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What are the different forms of Judaism?

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Quick Answer

Different branches of Judaism that are active in the modern world include Othodox, Reform, Conservative, Hasidic, Humanistic and Reconstructionist Judiasm. Messianic Judiasm is another form of the religion that, according to North Central University, some people argue is not a true part of the Jewish faith.

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Much like other Abrahamic religions, Judiasm is not a monolithic religion but a large faith that includes many subgroups. These subgroups are all related by common cultural and theological traditions, including adherence to the Old Testament, or Torah, as a holy book. However, the practices and lifestyles of individuals in different branches of Judaism differ dramatically. For example, Reform Jewish people may attend synagogue only on important holidays and may not keep kosher, while Hasidic Jewish people tend to stick very closely to strict, traditional religious practice, including dressing in a certain manner and performing religious duties every single day. Messianic Judiasm breaks off from other parts of the Jewish faith by accepting the New Testament and the concept of Jesus Christ as a Messiah, which some people argue makes this a Christian, not Jewish, religion.

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Related Questions

  • Q:

    What are characteristics of Judaism?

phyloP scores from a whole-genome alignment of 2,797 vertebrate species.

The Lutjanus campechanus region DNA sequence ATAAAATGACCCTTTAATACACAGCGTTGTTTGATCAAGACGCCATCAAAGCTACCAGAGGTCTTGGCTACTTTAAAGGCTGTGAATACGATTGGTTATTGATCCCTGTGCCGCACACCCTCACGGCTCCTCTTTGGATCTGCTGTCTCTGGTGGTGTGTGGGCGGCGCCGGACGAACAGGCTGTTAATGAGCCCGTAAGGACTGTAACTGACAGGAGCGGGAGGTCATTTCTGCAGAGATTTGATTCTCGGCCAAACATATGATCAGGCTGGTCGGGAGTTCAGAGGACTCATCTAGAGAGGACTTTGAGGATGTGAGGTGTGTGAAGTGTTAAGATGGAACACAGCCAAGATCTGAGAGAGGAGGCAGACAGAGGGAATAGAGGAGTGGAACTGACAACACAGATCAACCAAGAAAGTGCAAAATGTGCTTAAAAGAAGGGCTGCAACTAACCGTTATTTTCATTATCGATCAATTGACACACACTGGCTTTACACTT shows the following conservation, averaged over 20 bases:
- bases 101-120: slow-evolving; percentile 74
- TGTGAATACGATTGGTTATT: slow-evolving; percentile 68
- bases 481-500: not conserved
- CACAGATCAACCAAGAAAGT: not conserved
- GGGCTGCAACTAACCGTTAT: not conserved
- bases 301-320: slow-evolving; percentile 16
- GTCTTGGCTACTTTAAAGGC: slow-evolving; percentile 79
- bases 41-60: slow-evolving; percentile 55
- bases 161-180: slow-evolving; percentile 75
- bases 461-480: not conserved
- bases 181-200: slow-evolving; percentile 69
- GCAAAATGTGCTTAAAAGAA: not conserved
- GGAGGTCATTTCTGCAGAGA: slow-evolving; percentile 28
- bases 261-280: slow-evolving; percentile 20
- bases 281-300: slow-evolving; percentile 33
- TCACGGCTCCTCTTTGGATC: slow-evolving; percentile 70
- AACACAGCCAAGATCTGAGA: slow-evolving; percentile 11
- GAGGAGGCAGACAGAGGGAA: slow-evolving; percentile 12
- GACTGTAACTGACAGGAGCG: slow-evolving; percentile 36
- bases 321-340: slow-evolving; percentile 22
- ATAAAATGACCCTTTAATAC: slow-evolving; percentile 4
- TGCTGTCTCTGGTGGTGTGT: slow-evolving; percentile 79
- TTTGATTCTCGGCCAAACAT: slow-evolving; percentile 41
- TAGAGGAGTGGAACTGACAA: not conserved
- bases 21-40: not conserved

A:

    Judaism is a monotheistic faith, which means members believe in only one god. Judaism teaches that all humans were created in the image of God and that God intends to send a person to remedy the ills of the world. The Torah is the reference text of Judaism.

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  • Q:

    Who was the founder of Judaism?

    A:

    Judaism does not have a specific founder, but rather it has major prophets that are considered the fathers of Judaism. Some of these prophets are Moses, Abraham and Noah.

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    Who is the leader of Judaism?

    A:

    As a whole, Judaism does not have a single leader, but instead, each congregation is led by a rabbi and each branch of Judaism has a leadership council. Some countries have chief rabbis that oversee other rabbis.

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  • Q:

    When did Judaism begin?

    A:

    The traditions of Judaism arose around 2000 B.C., but it was not until 1 A.D. that the rabbinic religion was established. The faith was historically centered around Canaan (modern day Israel and Palestine).

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